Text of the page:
CLEVELAND, Ohio – Browns defensive coordinator candidate Jerod Mayo, the Patriots linebackers coach who will interview for the job here soon, is known for the great leadership skills and inner discipline that this beleaguered defense needs.
There’s no shortage of talent on the Browns’ defense, but the players didn’t mesh well in 2022, and need an overhaul. One of their star players, Jadeveon Clowney, was disgruntled most of the season, which permeated the team. Defensive backs clashed early over blown coverages, and players screamed at each other in the locker room following the 23-20 loss in Baltimore.
At least five defenders were benched for all or parts of games for disciplinary reasons, and players like rookie defensive tackle Perrion Winfrey had maturity issues that were a distraction.
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While the Browns retool the defense in 2023 to find the right mix of talent, leadership and fire, they could use a great leader at the coordinator position to fix the broken unit. Mayo, who earned the highest praise from Patriots coach Bill Belichick over the years, is known for unifying players both as an eight-year linebacker for the Patriots from 2008-15 and as a four-year linebackers coach there from 2019 to the present.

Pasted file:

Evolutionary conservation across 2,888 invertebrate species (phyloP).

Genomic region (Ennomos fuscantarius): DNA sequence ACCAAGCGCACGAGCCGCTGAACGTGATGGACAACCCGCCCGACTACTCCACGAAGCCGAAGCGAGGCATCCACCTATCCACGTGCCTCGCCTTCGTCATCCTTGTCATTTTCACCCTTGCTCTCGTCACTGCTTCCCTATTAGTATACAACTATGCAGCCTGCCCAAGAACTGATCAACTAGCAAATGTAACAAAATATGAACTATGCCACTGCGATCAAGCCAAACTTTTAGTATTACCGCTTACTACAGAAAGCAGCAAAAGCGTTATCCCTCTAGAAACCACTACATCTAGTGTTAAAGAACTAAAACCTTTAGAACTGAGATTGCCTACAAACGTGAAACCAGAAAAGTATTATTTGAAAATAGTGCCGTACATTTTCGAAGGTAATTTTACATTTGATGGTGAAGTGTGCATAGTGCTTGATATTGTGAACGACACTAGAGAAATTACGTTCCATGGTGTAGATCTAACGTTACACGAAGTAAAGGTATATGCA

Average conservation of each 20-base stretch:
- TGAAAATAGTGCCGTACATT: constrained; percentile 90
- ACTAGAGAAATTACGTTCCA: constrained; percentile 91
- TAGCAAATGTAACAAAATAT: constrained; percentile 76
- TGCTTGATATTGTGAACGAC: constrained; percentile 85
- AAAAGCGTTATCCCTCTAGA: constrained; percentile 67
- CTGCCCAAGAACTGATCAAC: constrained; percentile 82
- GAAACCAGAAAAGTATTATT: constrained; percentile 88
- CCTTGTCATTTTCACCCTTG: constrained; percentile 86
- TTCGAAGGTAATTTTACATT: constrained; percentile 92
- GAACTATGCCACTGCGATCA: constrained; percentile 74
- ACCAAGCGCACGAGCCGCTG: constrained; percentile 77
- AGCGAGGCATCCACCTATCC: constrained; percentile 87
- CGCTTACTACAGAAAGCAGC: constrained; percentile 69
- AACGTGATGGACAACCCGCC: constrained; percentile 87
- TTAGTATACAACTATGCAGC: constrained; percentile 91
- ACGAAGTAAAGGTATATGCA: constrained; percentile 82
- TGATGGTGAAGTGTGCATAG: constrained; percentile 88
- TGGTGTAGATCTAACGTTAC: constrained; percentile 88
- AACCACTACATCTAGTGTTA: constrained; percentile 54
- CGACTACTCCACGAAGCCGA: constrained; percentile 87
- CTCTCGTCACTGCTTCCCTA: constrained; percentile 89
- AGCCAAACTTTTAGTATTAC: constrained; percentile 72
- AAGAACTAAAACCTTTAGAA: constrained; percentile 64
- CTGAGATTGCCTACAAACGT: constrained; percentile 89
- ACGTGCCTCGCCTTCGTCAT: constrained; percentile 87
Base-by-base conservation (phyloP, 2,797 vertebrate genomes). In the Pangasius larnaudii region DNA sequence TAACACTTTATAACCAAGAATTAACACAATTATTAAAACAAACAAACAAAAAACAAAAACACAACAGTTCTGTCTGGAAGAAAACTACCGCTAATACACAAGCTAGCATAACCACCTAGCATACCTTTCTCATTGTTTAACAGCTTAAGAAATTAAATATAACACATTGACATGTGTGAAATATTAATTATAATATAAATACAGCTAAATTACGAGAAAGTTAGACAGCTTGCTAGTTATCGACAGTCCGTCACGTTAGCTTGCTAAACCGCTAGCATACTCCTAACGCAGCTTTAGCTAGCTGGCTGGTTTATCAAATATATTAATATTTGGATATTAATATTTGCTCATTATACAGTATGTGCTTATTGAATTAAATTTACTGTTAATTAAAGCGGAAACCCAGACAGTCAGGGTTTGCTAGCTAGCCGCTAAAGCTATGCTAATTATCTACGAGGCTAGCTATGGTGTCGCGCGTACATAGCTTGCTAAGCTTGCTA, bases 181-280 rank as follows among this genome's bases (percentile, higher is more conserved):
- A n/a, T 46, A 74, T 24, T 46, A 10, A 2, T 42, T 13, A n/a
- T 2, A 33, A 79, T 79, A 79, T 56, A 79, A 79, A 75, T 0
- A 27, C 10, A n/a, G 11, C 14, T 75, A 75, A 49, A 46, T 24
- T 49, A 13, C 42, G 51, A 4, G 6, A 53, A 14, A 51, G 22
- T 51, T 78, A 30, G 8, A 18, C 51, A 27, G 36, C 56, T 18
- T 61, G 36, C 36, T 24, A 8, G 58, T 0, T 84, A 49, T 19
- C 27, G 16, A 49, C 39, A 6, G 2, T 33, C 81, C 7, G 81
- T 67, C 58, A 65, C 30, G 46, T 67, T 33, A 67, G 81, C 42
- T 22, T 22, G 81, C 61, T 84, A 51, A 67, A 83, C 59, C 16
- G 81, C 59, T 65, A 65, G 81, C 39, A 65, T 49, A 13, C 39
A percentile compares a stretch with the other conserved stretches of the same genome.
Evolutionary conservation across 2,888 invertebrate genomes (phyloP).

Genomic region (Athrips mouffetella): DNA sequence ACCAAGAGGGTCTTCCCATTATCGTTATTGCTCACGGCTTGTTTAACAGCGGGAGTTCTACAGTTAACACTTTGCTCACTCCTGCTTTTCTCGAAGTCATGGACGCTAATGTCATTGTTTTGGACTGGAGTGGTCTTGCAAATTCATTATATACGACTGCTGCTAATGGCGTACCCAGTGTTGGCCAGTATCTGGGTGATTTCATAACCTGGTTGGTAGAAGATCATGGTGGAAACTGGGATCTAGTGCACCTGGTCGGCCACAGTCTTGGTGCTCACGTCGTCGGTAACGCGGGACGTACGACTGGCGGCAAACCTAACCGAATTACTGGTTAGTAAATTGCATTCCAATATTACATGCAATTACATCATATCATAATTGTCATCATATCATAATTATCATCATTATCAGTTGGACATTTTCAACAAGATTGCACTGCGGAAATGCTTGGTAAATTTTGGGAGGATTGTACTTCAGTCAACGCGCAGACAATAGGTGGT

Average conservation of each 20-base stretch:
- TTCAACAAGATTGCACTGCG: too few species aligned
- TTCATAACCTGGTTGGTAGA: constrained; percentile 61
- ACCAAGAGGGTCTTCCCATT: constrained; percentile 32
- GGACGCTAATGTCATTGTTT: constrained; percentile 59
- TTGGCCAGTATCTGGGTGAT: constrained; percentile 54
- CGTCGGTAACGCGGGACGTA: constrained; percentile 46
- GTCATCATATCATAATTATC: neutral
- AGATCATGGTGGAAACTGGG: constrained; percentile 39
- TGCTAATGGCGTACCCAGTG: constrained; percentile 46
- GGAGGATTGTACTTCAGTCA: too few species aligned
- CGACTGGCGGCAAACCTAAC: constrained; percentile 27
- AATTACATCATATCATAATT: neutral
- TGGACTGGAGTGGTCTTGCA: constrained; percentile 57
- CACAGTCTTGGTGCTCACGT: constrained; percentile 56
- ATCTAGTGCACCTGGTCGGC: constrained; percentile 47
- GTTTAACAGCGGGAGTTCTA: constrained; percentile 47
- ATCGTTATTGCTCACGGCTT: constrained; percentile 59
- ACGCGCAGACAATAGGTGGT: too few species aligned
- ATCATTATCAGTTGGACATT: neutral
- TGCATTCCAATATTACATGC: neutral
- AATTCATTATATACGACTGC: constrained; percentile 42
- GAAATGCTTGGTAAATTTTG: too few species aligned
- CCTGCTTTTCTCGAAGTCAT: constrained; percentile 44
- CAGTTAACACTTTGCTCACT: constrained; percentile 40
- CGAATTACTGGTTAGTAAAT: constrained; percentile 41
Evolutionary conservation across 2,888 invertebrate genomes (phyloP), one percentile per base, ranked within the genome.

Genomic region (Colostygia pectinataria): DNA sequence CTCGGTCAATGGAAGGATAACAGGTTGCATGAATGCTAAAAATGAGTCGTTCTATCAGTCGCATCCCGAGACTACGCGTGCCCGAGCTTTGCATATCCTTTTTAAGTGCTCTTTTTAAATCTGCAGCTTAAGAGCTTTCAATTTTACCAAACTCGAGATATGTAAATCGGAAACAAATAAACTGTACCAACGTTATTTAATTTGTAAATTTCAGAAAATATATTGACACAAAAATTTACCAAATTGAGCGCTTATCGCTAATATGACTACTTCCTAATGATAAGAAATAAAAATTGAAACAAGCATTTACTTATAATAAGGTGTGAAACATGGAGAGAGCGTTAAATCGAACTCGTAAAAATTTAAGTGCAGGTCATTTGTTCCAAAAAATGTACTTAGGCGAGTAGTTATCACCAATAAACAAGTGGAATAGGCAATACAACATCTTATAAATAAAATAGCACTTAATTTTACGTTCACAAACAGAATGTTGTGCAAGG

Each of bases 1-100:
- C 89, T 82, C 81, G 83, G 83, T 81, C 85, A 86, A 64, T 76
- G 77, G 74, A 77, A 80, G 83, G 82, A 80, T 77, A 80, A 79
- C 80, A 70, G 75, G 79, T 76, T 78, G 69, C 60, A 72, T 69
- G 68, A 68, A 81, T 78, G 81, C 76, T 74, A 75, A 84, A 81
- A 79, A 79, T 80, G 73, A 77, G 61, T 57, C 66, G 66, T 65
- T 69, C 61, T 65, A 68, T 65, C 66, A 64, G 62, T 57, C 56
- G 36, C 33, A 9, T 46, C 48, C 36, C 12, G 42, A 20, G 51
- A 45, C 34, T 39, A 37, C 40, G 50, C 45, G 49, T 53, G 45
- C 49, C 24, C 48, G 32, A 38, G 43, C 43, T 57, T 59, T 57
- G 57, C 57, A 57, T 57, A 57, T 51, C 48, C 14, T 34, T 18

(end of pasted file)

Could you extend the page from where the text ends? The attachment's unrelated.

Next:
“I think he’s as well-respected as any player in the locker room and I’d say one of the best overall team leaders, players and kind of a glue chemistry guy that I’ve been around,” Belichick said of Mayo in 2014 “He means a lot to our team. I’d say he’s really the guy that the team probably revolves around more than any other player.
“Not that there aren’t other players that are instrumental in that, but I think he touches pretty much everybody, not just the defensive players but all the guys — not just the older guys, but the younger guys. Even when he was captain in his second year, he had a relationship with the older guys.”
The No. 10 overall pick of the Patriots out of Tennessee in 2008, Mayo earned near-unanimous NFL Defensive Rookie of the Year honors and went on to be voted a team captain of the star-studded roster in only his second season, holding the post for seven years until he retired.